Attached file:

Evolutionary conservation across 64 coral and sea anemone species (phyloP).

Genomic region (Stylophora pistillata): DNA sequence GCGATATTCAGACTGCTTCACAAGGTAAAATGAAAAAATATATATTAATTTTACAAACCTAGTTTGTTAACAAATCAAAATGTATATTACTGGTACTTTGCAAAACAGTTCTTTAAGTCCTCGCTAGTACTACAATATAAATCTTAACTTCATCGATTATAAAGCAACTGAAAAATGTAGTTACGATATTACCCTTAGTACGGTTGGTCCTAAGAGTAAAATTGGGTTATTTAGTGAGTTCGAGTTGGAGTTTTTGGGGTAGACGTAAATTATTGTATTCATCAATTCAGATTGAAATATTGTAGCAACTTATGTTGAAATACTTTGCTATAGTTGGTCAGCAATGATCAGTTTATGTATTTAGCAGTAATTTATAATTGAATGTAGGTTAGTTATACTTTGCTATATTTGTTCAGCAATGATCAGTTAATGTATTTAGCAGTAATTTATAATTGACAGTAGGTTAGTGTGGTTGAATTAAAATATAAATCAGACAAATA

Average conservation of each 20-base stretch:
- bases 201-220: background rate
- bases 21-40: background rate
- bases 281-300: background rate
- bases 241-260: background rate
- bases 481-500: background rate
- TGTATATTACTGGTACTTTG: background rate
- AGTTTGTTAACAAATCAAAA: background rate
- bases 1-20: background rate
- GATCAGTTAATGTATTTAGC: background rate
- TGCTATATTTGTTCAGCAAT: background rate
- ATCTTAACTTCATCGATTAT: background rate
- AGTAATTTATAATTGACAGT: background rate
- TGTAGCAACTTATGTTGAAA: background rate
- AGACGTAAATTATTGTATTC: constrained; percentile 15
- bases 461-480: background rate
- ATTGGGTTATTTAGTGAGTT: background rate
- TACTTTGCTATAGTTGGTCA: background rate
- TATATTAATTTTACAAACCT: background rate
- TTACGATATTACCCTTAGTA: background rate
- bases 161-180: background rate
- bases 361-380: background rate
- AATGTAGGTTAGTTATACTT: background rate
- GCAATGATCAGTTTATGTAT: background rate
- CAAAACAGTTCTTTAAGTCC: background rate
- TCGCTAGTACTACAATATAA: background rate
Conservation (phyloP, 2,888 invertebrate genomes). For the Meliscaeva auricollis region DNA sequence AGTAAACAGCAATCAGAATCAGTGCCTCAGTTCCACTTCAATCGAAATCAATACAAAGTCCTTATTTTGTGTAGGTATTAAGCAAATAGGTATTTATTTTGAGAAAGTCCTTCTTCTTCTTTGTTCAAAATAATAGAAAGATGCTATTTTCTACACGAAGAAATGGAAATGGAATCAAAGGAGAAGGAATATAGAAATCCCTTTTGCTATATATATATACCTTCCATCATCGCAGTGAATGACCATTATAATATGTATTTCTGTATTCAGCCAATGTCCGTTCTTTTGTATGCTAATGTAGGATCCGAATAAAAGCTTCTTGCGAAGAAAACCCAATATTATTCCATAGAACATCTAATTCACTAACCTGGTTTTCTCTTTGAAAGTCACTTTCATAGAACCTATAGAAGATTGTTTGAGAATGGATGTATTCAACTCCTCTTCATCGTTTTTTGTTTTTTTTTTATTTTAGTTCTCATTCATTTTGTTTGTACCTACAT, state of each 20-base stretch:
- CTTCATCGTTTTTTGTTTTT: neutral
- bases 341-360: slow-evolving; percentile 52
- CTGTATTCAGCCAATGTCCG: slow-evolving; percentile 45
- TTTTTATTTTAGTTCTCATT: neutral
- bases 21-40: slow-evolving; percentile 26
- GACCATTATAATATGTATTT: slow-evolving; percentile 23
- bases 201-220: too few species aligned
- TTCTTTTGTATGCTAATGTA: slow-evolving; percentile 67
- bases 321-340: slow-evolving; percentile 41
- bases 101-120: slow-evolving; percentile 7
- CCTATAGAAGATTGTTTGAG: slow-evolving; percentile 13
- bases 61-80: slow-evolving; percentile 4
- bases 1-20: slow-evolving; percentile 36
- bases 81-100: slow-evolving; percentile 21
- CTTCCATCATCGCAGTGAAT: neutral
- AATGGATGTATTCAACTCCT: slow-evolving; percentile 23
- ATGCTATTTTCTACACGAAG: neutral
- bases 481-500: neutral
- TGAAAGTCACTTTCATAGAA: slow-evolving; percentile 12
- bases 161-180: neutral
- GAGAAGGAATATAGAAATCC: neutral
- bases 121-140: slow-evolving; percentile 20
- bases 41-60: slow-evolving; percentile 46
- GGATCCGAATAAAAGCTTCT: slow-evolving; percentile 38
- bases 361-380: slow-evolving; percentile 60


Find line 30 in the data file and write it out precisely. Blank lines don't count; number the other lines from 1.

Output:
- CTTCATCGTTTTTTGTTTTT: neutral